Going Public

It’s Time for Business Schools to Go Public

By Rich Lyons

October 27, 2015

Why it’s important to make public policy a more prominent part of the larger business school mission.

THERE ARE THOSE, INCLUDING ACADEMICS, who still believe that business schools should stay out of public policy. In a nutshell, they argue that the business of business schools is business, and that concerns about the broader public good are a distraction from our core mission. To my mind, this view always has been simplistic and is becoming more so all the time.

For-profit enterprises have never existed in isolation from the rest of society. Businesses require a thriving economy, an educated and motivated workforce, and consumers who can afford to buy their products. None of these conditions occur by accident. They all depend on sound public policy—on the “rules of the road,” so to speak—in areas that range from contract law and tax policy to employment law and securities regulation.

To be sure, public policy may not fit into every school’s mission. But public policy is germane to business and therefore presents great possibilities for many schools. Indeed, new forces in our economy are increasing both the need and the opportunity for business schools to engage with public policy— if we choose to take up the challenge.

PRIMARY RESPONSIBILITIES

For many prominent issues, it is impossible to untangle the “business” from the “public policy.” As a result, business schools can become natural sources of research and thought leadership for government representatives. At least three forces are driving many business schools to dive more deeply into public policy issues:

New technology. “Disruptive” technologies and radical new business models are creating new and urgent public policy challenges. Uber and Airbnb—ride- and home-sharing platforms, respectively, that have become two of the world’s fastest-growing companies—have sparked fierce political and regulatory battles over rules for transportation and public accommodation in cities around the world. Google is lobbying U.S. state governments to allow driverless cars on the road. Google, Apple, Facebook, and other tech companies are embroiled in tense discussions with U.S. Congress and the national security establishment over surveillance and online privacy. All of these issues have significant implications for businesses and individual citizens.


Politicians have big questions about what business needs, and business leaders depend heavily on getting the answers right. 


Fallout from the financial crash of 2008. Experts may disagree about the precise policy failures that led to the crash, but it’s clear that both the financial industry and government regulators lost their moorings to core principles and values. These failures didn’t just cause the collapse of the economy, as bad as that was. They also caused a collapse of trust and confidence in business and—let’s be honest—business schools. For many years, critics have accused business schools of fostering arrogance and prizing profits over principles. In response, business schools must fulfill two primary responsibilities. The first is to provide research that helps explain exactly what happened and how we can minimize exposure to a similar catastrophe in the future. The second is to instill in future business leaders a broader sense of values and responsibility that goes beyond increasing the next quarter’s profits.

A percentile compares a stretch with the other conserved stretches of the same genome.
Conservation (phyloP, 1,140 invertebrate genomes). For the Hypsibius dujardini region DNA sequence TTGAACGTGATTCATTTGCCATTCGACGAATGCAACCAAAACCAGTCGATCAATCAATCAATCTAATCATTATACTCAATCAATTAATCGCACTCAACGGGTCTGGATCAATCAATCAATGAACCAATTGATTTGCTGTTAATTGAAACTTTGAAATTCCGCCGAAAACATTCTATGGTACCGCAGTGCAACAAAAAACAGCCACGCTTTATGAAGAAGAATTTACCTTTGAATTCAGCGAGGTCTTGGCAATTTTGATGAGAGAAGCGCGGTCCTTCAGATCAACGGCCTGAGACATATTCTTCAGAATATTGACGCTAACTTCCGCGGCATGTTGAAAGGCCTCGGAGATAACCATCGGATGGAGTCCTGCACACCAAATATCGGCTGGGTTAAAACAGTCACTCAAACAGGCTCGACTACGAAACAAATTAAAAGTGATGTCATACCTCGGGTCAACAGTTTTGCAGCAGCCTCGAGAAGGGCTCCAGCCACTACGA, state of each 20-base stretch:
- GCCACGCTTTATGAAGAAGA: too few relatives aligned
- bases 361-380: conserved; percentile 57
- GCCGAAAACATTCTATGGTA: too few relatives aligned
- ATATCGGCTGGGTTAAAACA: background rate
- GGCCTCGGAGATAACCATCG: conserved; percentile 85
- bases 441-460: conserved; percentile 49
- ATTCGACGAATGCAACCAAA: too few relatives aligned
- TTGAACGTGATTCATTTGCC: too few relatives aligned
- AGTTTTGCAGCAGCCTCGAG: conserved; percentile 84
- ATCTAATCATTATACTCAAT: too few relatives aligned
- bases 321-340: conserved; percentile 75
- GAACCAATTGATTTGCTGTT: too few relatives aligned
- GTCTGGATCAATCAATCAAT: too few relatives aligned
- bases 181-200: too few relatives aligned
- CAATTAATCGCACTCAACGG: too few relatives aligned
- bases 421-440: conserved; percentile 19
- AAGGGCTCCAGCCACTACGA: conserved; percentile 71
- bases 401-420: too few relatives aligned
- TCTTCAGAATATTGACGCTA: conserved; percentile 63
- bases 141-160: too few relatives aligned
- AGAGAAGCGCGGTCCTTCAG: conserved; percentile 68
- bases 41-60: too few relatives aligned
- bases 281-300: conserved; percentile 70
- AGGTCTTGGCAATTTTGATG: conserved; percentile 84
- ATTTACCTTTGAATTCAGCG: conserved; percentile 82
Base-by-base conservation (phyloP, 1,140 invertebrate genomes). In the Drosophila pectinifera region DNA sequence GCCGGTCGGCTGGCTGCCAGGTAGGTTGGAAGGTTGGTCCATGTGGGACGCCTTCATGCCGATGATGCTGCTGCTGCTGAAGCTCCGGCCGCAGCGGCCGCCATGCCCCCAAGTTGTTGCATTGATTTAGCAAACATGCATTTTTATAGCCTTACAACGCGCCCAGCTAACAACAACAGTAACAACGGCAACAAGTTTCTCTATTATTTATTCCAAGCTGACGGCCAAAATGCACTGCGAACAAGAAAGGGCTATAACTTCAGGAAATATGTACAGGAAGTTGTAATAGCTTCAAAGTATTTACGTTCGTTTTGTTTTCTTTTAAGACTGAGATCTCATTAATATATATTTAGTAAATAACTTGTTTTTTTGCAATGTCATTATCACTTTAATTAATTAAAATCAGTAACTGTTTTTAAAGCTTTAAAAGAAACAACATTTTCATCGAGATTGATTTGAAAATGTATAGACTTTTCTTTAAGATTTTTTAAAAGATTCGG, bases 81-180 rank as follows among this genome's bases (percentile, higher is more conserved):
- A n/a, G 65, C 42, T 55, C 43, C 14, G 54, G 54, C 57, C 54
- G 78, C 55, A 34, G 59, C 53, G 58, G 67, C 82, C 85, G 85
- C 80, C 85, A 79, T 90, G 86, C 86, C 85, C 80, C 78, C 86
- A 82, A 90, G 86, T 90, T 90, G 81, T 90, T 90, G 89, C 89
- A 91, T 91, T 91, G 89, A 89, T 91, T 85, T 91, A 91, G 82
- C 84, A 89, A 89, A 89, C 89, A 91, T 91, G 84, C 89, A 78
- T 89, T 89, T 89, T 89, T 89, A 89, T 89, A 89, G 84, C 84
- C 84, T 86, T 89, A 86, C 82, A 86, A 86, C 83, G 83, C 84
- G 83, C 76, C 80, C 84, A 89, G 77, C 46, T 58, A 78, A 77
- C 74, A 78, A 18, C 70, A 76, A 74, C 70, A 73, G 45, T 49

The new science of leadership. It turns out that public officials from around the world are flocking to business schools for executive seminars, policy research, and coaching. Why? Because those officials are grappling with problems at the intersection of politics and business: how to combat corruption, how to pass laws and regulations that promote investor confidence, and how to balance economic growth with poverty reduction and environmental stability. Politicians have big questions about what business needs, and business leaders depend heavily on getting the answers right.

ILLUMINATING THE ISSUES

What does a beneficial relationship between a business school and government look like? It most often starts with research. Business schools can provide invaluable perspectives on important issues, translate their research into accessible language, and make it known that their professors are ready to help.

One example here at the Haas School of Business at the University of California, Berkeley, is the Energy Institute at Haas. Severin Borenstein, E.T. Grether Chair in Business Administration and Public Policy, led the institute from its inception in 1994 until 2014, focusing on the rigorous economic analysis of energy policy. Researchers at the institute have analyzed California’s ill-fated electricity-trading market, which in 2000 led to soaring spot-market prices and rolling blackouts. They’ve tackled issues such as efficient cap-and-trade policies for reducing greenhouse emissions, subsidies for renewable energy, and the economics of fuel efficiency.

Such projects lay the groundwork for a business school to be viewed by policymakers as a resource. For example, Borenstein and other institute faculty members have advised the state of California on several issues over the years. In 2014, advisors to California Governor Jerry Brown reached out to Borenstein for guidance on an aspect of the state’s complex cap-and-trade system. Borenstein pointed them to posts on the institute’s blog, which translate research on real-world policies into language that’s accessible to stakeholders such as legislators, regulators, environmental organizations, and journalists.